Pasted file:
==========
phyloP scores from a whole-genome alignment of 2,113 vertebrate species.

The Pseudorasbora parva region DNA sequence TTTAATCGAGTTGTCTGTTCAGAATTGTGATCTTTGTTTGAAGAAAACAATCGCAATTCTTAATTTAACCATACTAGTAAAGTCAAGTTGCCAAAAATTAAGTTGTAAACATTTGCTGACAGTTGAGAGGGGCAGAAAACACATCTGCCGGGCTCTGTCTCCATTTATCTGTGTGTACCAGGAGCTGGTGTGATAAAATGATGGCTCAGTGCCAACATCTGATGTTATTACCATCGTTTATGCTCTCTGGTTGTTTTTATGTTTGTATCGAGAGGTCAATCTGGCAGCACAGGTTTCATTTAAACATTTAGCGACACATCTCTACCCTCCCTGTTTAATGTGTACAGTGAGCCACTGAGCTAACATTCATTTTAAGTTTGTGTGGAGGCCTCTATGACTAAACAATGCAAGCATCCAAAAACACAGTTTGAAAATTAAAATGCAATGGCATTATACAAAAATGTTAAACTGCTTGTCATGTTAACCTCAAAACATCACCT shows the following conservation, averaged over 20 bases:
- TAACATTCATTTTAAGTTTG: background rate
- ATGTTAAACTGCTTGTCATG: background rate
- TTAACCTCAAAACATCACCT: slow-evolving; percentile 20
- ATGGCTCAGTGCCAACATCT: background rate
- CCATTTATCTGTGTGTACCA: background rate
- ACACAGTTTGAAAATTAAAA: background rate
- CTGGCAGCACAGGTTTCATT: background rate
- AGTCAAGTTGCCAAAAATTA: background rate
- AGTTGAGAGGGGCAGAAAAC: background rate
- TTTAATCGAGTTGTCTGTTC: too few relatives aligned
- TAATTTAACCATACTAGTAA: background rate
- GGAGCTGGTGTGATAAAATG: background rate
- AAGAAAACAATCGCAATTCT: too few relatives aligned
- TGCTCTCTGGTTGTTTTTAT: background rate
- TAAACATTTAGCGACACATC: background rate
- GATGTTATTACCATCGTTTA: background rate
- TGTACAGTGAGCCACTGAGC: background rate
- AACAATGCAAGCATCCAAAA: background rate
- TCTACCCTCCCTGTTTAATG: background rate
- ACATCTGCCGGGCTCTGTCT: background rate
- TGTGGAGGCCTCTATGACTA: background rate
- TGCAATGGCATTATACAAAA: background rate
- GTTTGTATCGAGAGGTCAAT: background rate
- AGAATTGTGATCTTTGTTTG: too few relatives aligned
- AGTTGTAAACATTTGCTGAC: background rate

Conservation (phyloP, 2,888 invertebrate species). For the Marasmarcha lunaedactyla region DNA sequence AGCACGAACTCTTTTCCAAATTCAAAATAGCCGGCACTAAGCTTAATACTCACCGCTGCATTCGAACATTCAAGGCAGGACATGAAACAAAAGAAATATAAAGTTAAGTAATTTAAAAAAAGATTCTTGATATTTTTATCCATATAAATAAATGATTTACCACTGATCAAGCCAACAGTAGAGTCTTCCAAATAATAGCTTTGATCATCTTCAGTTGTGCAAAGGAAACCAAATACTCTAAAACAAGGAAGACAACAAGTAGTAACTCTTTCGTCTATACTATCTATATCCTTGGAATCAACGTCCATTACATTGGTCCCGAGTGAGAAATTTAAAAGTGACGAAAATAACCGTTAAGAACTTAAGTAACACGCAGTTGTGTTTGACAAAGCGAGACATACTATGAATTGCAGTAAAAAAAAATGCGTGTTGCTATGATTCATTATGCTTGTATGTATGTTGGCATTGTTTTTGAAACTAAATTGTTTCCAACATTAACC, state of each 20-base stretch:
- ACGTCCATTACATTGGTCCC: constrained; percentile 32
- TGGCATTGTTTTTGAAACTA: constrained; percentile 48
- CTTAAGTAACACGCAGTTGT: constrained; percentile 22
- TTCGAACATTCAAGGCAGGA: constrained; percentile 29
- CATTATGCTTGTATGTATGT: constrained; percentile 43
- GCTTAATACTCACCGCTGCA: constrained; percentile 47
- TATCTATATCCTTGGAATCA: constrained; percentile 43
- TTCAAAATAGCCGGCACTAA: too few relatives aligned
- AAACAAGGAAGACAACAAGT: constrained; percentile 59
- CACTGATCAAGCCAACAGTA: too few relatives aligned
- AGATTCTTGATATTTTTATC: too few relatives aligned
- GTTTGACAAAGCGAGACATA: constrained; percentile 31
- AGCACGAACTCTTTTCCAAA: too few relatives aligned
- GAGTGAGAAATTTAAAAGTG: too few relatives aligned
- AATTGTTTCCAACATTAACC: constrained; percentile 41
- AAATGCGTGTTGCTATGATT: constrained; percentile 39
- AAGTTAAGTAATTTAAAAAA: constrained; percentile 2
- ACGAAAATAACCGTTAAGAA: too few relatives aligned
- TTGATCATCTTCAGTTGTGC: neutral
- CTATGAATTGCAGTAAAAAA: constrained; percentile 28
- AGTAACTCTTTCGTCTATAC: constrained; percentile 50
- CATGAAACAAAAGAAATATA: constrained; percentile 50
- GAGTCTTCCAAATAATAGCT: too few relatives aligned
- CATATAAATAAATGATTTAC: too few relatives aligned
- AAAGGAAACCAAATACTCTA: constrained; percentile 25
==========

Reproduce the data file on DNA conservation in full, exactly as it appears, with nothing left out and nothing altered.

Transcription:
phyloP scores from a whole-genome alignment of 2,113 vertebrate species.

The Pseudorasbora parva region DNA sequence TTTAATCGAGTTGTCTGTTCAGAATTGTGATCTTTGTTTGAAGAAAACAATCGCAATTCTTAATTTAACCATACTAGTAAAGTCAAGTTGCCAAAAATTAAGTTGTAAACATTTGCTGACAGTTGAGAGGGGCAGAAAACACATCTGCCGGGCTCTGTCTCCATTTATCTGTGTGTACCAGGAGCTGGTGTGATAAAATGATGGCTCAGTGCCAACATCTGATGTTATTACCATCGTTTATGCTCTCTGGTTGTTTTTATGTTTGTATCGAGAGGTCAATCTGGCAGCACAGGTTTCATTTAAACATTTAGCGACACATCTCTACCCTCCCTGTTTAATGTGTACAGTGAGCCACTGAGCTAACATTCATTTTAAGTTTGTGTGGAGGCCTCTATGACTAAACAATGCAAGCATCCAAAAACACAGTTTGAAAATTAAAATGCAATGGCATTATACAAAAATGTTAAACTGCTTGTCATGTTAACCTCAAAACATCACCT shows the following conservation, averaged over 20 bases:
- TAACATTCATTTTAAGTTTG: background rate
- ATGTTAAACTGCTTGTCATG: background rate
- TTAACCTCAAAACATCACCT: slow-evolving; percentile 20
- ATGGCTCAGTGCCAACATCT: background rate
- CCATTTATCTGTGTGTACCA: background rate
- ACACAGTTTGAAAATTAAAA: background rate
- CTGGCAGCACAGGTTTCATT: background rate
- AGTCAAGTTGCCAAAAATTA: background rate
- AGTTGAGAGGGGCAGAAAAC: background rate
- TTTAATCGAGTTGTCTGTTC: too few relatives aligned
- TAATTTAACCATACTAGTAA: background rate
- GGAGCTGGTGTGATAAAATG: background rate
- AAGAAAACAATCGCAATTCT: too few relatives aligned
- TGCTCTCTGGTTGTTTTTAT: background rate
- TAAACATTTAGCGACACATC: background rate
- GATGTTATTACCATCGTTTA: background rate
- TGTACAGTGAGCCACTGAGC: background rate
- AACAATGCAAGCATCCAAAA: background rate
- TCTACCCTCCCTGTTTAATG: background rate
- ACATCTGCCGGGCTCTGTCT: background rate
- TGTGGAGGCCTCTATGACTA: background rate
- TGCAATGGCATTATACAAAA: background rate
- GTTTGTATCGAGAGGTCAAT: background rate
- AGAATTGTGATCTTTGTTTG: too few relatives aligned
- AGTTGTAAACATTTGCTGAC: background rate

Conservation (phyloP, 2,888 invertebrate species). For the Marasmarcha lunaedactyla region DNA sequence AGCACGAACTCTTTTCCAAATTCAAAATAGCCGGCACTAAGCTTAATACTCACCGCTGCATTCGAACATTCAAGGCAGGACATGAAACAAAAGAAATATAAAGTTAAGTAATTTAAAAAAAGATTCTTGATATTTTTATCCATATAAATAAATGATTTACCACTGATCAAGCCAACAGTAGAGTCTTCCAAATAATAGCTTTGATCATCTTCAGTTGTGCAAAGGAAACCAAATACTCTAAAACAAGGAAGACAACAAGTAGTAACTCTTTCGTCTATACTATCTATATCCTTGGAATCAACGTCCATTACATTGGTCCCGAGTGAGAAATTTAAAAGTGACGAAAATAACCGTTAAGAACTTAAGTAACACGCAGTTGTGTTTGACAAAGCGAGACATACTATGAATTGCAGTAAAAAAAAATGCGTGTTGCTATGATTCATTATGCTTGTATGTATGTTGGCATTGTTTTTGAAACTAAATTGTTTCCAACATTAACC, state of each 20-base stretch:
- ACGTCCATTACATTGGTCCC: constrained; percentile 32
- TGGCATTGTTTTTGAAACTA: constrained; percentile 48
- CTTAAGTAACACGCAGTTGT: constrained; percentile 22
- TTCGAACATTCAAGGCAGGA: constrained; percentile 29
- CATTATGCTTGTATGTATGT: constrained; percentile 43
- GCTTAATACTCACCGCTGCA: constrained; percentile 47
- TATCTATATCCTTGGAATCA: constrained; percentile 43
- TTCAAAATAGCCGGCACTAA: too few relatives aligned
- AAACAAGGAAGACAACAAGT: constrained; percentile 59
- CACTGATCAAGCCAACAGTA: too few relatives aligned
- AGATTCTTGATATTTTTATC: too few relatives aligned
- GTTTGACAAAGCGAGACATA: constrained; percentile 31
- AGCACGAACTCTTTTCCAAA: too few relatives aligned
- GAGTGAGAAATTTAAAAGTG: too few relatives aligned
- AATTGTTTCCAACATTAACC: constrained; percentile 41
- AAATGCGTGTTGCTATGATT: constrained; percentile 39
- AAGTTAAGTAATTTAAAAAA: constrained; percentile 2
- ACGAAAATAACCGTTAAGAA: too few relatives aligned
- TTGATCATCTTCAGTTGTGC: neutral
- CTATGAATTGCAGTAAAAAA: constrained; percentile 28
- AGTAACTCTTTCGTCTATAC: constrained; percentile 50
- CATGAAACAAAAGAAATATA: constrained; percentile 50
- GAGTCTTCCAAATAATAGCT: too few relatives aligned
- CATATAAATAAATGATTTAC: too few relatives aligned
- AAAGGAAACCAAATACTCTA: constrained; percentile 25